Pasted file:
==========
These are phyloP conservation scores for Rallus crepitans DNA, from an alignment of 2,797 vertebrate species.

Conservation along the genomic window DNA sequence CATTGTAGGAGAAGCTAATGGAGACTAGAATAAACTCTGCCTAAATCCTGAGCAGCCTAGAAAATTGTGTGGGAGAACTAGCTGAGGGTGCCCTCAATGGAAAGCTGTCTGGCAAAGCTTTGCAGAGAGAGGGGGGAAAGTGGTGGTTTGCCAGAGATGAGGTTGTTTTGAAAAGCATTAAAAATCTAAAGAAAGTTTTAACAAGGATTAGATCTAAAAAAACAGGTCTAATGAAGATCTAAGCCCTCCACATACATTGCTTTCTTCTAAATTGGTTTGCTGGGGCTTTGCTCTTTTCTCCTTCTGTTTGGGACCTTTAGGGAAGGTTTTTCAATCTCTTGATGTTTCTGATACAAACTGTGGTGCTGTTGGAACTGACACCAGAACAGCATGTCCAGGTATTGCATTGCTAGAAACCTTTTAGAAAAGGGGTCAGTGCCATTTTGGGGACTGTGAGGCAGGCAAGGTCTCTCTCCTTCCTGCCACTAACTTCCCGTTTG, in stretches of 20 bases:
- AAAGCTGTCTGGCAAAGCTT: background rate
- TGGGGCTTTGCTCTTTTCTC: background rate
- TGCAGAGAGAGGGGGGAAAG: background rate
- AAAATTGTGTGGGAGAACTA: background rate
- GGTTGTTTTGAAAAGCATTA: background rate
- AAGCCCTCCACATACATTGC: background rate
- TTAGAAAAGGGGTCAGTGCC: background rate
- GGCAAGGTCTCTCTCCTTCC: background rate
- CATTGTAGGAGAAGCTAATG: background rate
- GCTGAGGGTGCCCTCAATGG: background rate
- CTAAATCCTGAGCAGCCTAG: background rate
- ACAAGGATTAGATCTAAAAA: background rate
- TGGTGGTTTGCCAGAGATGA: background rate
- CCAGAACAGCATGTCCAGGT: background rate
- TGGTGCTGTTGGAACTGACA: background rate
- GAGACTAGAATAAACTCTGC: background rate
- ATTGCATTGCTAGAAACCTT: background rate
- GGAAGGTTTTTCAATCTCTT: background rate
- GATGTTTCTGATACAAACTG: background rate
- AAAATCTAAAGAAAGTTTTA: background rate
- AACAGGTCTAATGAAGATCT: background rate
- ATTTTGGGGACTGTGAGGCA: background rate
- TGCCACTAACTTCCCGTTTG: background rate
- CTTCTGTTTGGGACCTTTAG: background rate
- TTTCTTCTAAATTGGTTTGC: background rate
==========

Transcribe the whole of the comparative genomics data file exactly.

These are phyloP conservation scores for Rallus crepitans DNA, from an alignment of 2,797 vertebrate species.

Conservation along the genomic window DNA sequence CATTGTAGGAGAAGCTAATGGAGACTAGAATAAACTCTGCCTAAATCCTGAGCAGCCTAGAAAATTGTGTGGGAGAACTAGCTGAGGGTGCCCTCAATGGAAAGCTGTCTGGCAAAGCTTTGCAGAGAGAGGGGGGAAAGTGGTGGTTTGCCAGAGATGAGGTTGTTTTGAAAAGCATTAAAAATCTAAAGAAAGTTTTAACAAGGATTAGATCTAAAAAAACAGGTCTAATGAAGATCTAAGCCCTCCACATACATTGCTTTCTTCTAAATTGGTTTGCTGGGGCTTTGCTCTTTTCTCCTTCTGTTTGGGACCTTTAGGGAAGGTTTTTCAATCTCTTGATGTTTCTGATACAAACTGTGGTGCTGTTGGAACTGACACCAGAACAGCATGTCCAGGTATTGCATTGCTAGAAACCTTTTAGAAAAGGGGTCAGTGCCATTTTGGGGACTGTGAGGCAGGCAAGGTCTCTCTCCTTCCTGCCACTAACTTCCCGTTTG, in stretches of 20 bases:
- AAAGCTGTCTGGCAAAGCTT: background rate
- TGGGGCTTTGCTCTTTTCTC: background rate
- TGCAGAGAGAGGGGGGAAAG: background rate
- AAAATTGTGTGGGAGAACTA: background rate
- GGTTGTTTTGAAAAGCATTA: background rate
- AAGCCCTCCACATACATTGC: background rate
- TTAGAAAAGGGGTCAGTGCC: background rate
- GGCAAGGTCTCTCTCCTTCC: background rate
- CATTGTAGGAGAAGCTAATG: background rate
- GCTGAGGGTGCCCTCAATGG: background rate
- CTAAATCCTGAGCAGCCTAG: background rate
- ACAAGGATTAGATCTAAAAA: background rate
- TGGTGGTTTGCCAGAGATGA: background rate
- CCAGAACAGCATGTCCAGGT: background rate
- TGGTGCTGTTGGAACTGACA: background rate
- GAGACTAGAATAAACTCTGC: background rate
- ATTGCATTGCTAGAAACCTT: background rate
- GGAAGGTTTTTCAATCTCTT: background rate
- GATGTTTCTGATACAAACTG: background rate
- AAAATCTAAAGAAAGTTTTA: background rate
- AACAGGTCTAATGAAGATCT: background rate
- ATTTTGGGGACTGTGAGGCA: background rate
- TGCCACTAACTTCCCGTTTG: background rate
- CTTCTGTTTGGGACCTTTAG: background rate
- TTTCTTCTAAATTGGTTTGC: background rate